Savanna High School’s “Johnny Rebel” mascot will change after the Anaheim Union High School District Board of Trustees voted Monday night to come up with a new image and remove references to the Confederacy from school symbols.
Students still will call themselves the rebels but the district will replace the mascot, which currently is a Confederate soldier.
The change will cost the district an estimated $51,000, largely to repaint the school gym and another mural which includes a small Confederate flag, according to Superintendent Michael Matsuda.
The board’s vote comes amid a national debate over whether public symbols and statues honoring icons of the former Confederacy should be removed.
The Savanna debate was sparked by several students who approached the Board of Trustees in October calling for the removal of the mascot.
At a special board meeting Monday night, more than two dozen people spoke to the board, including students, parents and alumni.
Matthew Thomas, an African American student and senior at Savanna, said the mascot is disrespectful to him and other people of color.
“After learning who Savanna’s mascot is, it made me want to change schools,” Thomas said. “I do not want to cheer or represent a mascot with that kind of meaning.”
Glenda Flora, a graduate of the class of 1963 that voted for the original mascot, said students in her class never saw Johnny Rebel as a racist symbol.
“I’m really disappointed because everything has gotten so blown out of proportion,” Flora said. “We never thought of it as being racist or involving the Confederacy…we were thinking, it was the rebels, it was the 60s, it fit in with us.”
Cynthia Do, a student at Savanna, was among those who supported the “rebranding.”
“The mascot only has a meaning if we give it a meaning,” Do said.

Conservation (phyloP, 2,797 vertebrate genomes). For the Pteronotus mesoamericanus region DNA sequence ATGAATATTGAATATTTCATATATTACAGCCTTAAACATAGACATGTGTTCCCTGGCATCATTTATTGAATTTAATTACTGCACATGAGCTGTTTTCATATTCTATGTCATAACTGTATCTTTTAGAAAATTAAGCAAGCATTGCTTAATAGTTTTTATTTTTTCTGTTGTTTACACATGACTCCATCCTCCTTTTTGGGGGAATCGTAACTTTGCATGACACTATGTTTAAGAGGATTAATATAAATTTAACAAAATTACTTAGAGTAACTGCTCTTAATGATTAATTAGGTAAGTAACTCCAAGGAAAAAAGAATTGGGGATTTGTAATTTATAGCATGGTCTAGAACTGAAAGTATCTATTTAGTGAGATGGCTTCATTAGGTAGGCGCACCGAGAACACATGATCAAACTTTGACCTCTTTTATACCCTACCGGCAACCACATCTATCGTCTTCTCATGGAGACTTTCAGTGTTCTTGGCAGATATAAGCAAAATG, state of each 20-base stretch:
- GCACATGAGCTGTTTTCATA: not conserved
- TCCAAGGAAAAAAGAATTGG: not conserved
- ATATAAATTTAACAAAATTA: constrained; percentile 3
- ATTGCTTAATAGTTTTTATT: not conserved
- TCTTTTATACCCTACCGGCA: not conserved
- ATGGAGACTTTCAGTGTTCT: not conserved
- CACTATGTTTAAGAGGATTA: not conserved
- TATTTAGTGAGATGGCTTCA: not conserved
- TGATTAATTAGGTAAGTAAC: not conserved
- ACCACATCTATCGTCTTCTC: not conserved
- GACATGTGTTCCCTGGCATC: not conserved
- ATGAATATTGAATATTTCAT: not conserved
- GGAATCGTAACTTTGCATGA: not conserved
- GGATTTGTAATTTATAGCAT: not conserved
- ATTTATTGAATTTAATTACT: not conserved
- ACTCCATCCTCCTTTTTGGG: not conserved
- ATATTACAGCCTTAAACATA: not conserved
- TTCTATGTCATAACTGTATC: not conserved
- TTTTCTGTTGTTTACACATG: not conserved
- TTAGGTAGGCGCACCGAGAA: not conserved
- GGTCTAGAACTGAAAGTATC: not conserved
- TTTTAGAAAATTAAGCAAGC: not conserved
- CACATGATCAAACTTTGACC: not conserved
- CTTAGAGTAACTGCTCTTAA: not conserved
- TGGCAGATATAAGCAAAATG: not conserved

The board’s 4-1 vote – Trustee Katherine Smith abstained citing concerns about costs – follows a school-wide vote in which 56 percent of Savanna students voted to “rebrand” the mascot, 26 percent voted to keep it as-is, and 18 percent voted to remove the mascot entirely.
The vote followed a week-long discussion in the school’s social studies classes about the mascot, as part of a civic learning initiative called California Democracy School project.
Over the course of a week, students conducted academic research on Confederate monuments and participated in discussions before eventually voting.
Savannah Rangel, a senior at Savanna High, was among the students who originally called on the board to change the mascot.
“I think it’s a good compromise. It’s not what I wanted but for the people who wanted to keep it [the term Rebel] I understand where they’re coming from,” Rangel said.
Matsuda said the school’s students demonstrated how democracy should work.
“I think the take away is that public schools can have relevant discussions about controversial issues,” Matsuda said.
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